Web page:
IN THE SUPREME COURT OF APPEALS OF WEST VIRGINIA
September 2003 Term
BRIAN CHAD McGILTON AND REGINA McGILTON,
Plaintiffs Below, Appellants
U. S. XPRESS ENTERPRISES, INC., A FOREIGN CORPORATION,
Defendant Below, Appellee
Appeal from the Circuit Court of Marshall County
Honorable Mark A. Karl, Judge
Civil Action No. 01-C-255K
Submitted: October 28, 2003
Filed: November 21, 2003
Mark A. Blevins, Esq.|
The Law Offices of Mark A. Blevins
Wheeling, West Virginia
Attorney for Appellants
Avrum Levicoff, Esq.|
Ryan J. King, Esq.
Brown & Levicoff, P.C.
Attorneys for Appellee
The Opinion of the Court was delivered PER CURIAM.
This is an appeal by Brian Chad McGilton and Regina McGilton, his wife,
from an order of the Circuit Court of Marshall County dismissing their deliberate intent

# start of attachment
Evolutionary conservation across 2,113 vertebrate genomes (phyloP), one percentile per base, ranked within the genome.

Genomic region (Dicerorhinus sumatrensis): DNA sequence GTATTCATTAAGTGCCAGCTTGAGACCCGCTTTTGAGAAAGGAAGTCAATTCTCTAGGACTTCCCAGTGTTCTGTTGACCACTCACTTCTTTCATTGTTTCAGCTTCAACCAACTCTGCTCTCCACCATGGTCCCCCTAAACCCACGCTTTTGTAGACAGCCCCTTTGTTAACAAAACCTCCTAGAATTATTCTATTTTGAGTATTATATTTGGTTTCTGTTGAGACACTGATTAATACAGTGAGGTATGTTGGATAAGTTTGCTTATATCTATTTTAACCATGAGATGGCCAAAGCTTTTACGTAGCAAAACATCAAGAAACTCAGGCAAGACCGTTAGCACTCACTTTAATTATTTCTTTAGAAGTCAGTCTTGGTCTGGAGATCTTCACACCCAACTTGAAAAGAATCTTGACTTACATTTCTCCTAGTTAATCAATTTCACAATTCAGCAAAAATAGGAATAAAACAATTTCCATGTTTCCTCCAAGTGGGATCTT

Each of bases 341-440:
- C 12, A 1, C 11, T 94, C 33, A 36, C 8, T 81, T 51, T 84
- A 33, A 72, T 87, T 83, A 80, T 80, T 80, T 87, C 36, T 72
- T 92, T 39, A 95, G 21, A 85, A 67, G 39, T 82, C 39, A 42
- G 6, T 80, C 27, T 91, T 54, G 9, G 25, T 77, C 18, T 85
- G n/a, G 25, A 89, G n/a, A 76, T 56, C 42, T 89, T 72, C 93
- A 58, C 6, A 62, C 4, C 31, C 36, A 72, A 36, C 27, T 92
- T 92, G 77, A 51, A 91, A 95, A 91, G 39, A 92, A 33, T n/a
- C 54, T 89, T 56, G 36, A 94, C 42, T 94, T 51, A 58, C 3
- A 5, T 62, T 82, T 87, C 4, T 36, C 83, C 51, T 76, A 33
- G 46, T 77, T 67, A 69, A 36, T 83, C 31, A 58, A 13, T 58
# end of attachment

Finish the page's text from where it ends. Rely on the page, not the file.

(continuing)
action under West Virginia's workers' compensation law. The court held that the workers'
compensation law of either Tennessee or Texas, rather than that of West Virginia, governed
their action and that the West Virginia law which formed the basis of their complaint does
not apply under the particular facts presented. The court also held that the Circuit Court of
Marshall County was not the proper venue for the bringing of their action. On appeal, the
appellants claim that the circuit court erred in holding that West Virginia law did not apply
and that Marshall County was the proper venue for the action.
Prior to the incident giving rise to the present action, the appellant, Brian Chad
McGilton, filed several complaints with his employer alleging that Karen Simpson had been
inadequately trained and that she was a reckless driver. The employer, U. S. Xpress
Enterprises, Inc., nonetheless, required the appellant to work with Ms. Simpson, and on
November 9, 1999, while riding in a truck which she was driving, the appellant was seriously
injured when Ms. Simpson overturned the truck. The accident occurred in Van Horn, Texas.